A subgroup analysis of patients with double PIK3CA mutant tumors in the phase 3 SOLAR-1 trial (NCT02437318) served as the launching point for this analysis. SOLAR-1 investigated the efficacy of alpelisib (Piqray) in combination with fulvestrant in men and postmenopausal women with hormone receptor-positive/HER2-negative advanced breast cancer following progression on or after an endocrine-based regimen. Final results from the SOLAR-1 study showed that the alpelisib-containing regimen conferred a progression-free survival benefit in the cohort of patients with PIK3CA mutations. The agent was subsequently approved in combination with fulvestrant on May 24, 2019 for this PIK3CA-mutation harboring patient population.2
Notably, patients with ER-positive breast cancer who had double mutations in PIK3CA were more likely to respond to the combination of the alpelisib with an aromatase inhibitor, Vasan said.
PIK3CA mutations are found in 10% to 15% of all PIK3CA-mutant cancers, including breast cancer, according to results from a genomic analysis of more than 70,000 patients with cancer conducted by Vasan and fellow investigators. In an additional clinical analysis, double PIK3CA-mutant tumors were found just as frequently in the primary setting as they were in the metastatic setting. This analysis of genomic alterations demonstrated that double mutations are not simply the function of therapeutic response or tumor heterogeneity, Vasan noted.1
“Double PIK3CA-mutant tumors are more frequently found in hormone receptor–positive/HER2-negative receptor subtypes compared to other receptor subtypes in breast cancer,” he added.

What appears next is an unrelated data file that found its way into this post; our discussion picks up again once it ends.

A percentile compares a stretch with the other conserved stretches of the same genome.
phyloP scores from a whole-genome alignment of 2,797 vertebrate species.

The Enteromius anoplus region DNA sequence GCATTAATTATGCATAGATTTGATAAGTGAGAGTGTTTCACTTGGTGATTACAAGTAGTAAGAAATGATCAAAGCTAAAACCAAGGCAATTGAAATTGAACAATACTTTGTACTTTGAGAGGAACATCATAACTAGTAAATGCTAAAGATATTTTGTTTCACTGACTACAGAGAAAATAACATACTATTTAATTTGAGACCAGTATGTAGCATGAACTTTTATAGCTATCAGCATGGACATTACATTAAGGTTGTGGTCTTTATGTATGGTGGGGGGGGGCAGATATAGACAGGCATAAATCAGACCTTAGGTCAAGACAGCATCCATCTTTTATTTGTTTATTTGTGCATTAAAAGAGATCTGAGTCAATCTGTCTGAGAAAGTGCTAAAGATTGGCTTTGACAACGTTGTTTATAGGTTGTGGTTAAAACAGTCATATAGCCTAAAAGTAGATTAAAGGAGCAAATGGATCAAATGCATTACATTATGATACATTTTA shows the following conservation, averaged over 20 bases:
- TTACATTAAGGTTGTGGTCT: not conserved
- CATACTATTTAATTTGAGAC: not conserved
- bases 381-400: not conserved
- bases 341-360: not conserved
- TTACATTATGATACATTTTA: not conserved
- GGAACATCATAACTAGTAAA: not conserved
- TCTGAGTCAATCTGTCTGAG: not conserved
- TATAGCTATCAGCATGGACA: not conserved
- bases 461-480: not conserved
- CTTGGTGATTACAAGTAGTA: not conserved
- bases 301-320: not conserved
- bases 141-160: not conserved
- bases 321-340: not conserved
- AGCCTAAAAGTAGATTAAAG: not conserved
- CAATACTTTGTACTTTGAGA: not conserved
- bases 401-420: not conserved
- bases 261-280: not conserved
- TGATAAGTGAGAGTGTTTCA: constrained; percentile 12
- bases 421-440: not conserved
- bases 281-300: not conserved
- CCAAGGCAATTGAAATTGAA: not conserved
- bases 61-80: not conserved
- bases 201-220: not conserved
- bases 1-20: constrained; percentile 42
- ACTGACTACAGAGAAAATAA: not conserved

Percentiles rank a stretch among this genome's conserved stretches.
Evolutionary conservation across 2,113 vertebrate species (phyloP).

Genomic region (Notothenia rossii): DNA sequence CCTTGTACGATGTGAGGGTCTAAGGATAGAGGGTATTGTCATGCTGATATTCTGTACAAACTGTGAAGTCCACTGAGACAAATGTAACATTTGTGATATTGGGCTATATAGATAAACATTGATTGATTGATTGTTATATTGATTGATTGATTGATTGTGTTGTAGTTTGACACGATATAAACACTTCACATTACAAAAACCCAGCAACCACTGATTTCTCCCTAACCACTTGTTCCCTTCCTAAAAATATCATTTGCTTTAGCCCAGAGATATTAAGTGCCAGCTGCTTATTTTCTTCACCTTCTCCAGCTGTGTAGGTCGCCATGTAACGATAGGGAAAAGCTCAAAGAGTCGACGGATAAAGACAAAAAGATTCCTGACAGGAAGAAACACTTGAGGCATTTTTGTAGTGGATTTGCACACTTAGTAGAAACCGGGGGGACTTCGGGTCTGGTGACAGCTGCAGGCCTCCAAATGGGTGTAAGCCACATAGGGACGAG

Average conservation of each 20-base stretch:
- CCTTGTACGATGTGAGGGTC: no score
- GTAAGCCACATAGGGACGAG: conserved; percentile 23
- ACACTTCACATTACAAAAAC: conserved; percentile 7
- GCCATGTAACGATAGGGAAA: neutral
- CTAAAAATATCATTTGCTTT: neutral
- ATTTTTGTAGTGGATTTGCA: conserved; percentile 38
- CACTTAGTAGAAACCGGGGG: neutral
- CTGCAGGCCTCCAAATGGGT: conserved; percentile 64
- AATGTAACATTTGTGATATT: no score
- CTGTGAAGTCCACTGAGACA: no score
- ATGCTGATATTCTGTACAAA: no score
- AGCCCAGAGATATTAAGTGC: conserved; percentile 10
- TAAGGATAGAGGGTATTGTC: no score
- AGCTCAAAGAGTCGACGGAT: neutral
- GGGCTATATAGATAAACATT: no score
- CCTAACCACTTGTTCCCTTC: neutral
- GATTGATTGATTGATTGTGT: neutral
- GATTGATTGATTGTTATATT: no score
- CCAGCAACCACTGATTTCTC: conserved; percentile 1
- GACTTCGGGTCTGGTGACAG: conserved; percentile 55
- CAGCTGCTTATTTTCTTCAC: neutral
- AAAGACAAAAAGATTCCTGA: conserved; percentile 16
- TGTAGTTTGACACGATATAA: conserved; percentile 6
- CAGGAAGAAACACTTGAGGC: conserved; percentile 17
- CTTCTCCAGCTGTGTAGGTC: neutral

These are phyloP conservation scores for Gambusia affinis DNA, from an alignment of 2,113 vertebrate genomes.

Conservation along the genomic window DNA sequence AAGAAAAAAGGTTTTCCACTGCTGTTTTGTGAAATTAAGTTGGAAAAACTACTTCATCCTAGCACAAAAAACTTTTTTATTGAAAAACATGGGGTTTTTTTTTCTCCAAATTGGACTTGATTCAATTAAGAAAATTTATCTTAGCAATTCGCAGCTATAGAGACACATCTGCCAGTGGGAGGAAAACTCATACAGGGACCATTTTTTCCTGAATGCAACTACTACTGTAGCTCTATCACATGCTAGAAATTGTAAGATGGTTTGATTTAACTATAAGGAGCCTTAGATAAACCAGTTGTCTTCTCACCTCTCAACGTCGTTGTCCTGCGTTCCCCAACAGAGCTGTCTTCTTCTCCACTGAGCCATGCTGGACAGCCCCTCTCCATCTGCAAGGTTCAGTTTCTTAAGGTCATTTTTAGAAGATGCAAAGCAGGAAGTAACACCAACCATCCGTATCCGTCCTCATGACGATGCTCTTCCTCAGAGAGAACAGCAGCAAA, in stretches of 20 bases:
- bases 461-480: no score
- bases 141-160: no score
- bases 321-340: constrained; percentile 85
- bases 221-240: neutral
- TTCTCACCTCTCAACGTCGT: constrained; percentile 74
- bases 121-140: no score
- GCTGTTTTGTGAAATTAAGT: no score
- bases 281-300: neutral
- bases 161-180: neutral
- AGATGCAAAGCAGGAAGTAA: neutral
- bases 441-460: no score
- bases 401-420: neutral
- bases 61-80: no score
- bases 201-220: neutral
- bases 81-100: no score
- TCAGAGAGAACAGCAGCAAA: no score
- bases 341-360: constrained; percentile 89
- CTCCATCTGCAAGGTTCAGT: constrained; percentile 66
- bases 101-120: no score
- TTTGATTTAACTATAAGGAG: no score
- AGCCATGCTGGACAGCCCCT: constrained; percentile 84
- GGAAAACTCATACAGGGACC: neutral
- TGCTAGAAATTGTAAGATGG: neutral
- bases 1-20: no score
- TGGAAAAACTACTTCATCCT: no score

Next steps included determining whether the presence of cis PIK3CA mutations—those existing on the same allele—may be a predictive biomarker for PI3Kα-inhibitor response. Using single molecule real time sequencing (SMRT-seq) of fresh breast tumor samples, investigators were able to determine that double PIK3CA mutations are in cis on the same allele. “This was the first use of SMRT-seq to phase multiple alterations in solid tumors,” Vasan said.
After examining the frequency of PIK3CA mutations, Vasan found that the most frequent hotspots are E542K, E545K, and H1047R, which collectively account for approximately 40% of PIK3CA mutations in patients. “Cis mutants activate PI3K signaling and growth more than single mutants through a combination of disrupter-binder mechanism, [as well as] increase response to PI3Kα-inhibitors compared to single mutants in breast cancer,” Vasan concluded.
1. Vasan N, Razavi P, Johnson JL, et al. Double PIK3CA mutations in cis increase oncogenicity and sensitivity to PI3Kα inhibitors. Presented at: American Association for Cancer Research Virtual Annual Meeting II. June 22-24, 2020. Session VSYNGII. https://www.abstractsonline.com/pp8/#!/9045/presentation/11348
2. FDA approves alpelisib for metastatic breast cancer. FDA. Updated May 28, 2019. Accessed June 24, 2020. https://www.fda.gov/drugs/resources-information-approved-drugs/fda-approves-alpelisib-metastatic-breast-cancer
This article was originally published on OncLive as, "Double PIK3CA Mutations in Breast Cancer Increase Sensitivity to PI3Kα Inhibition."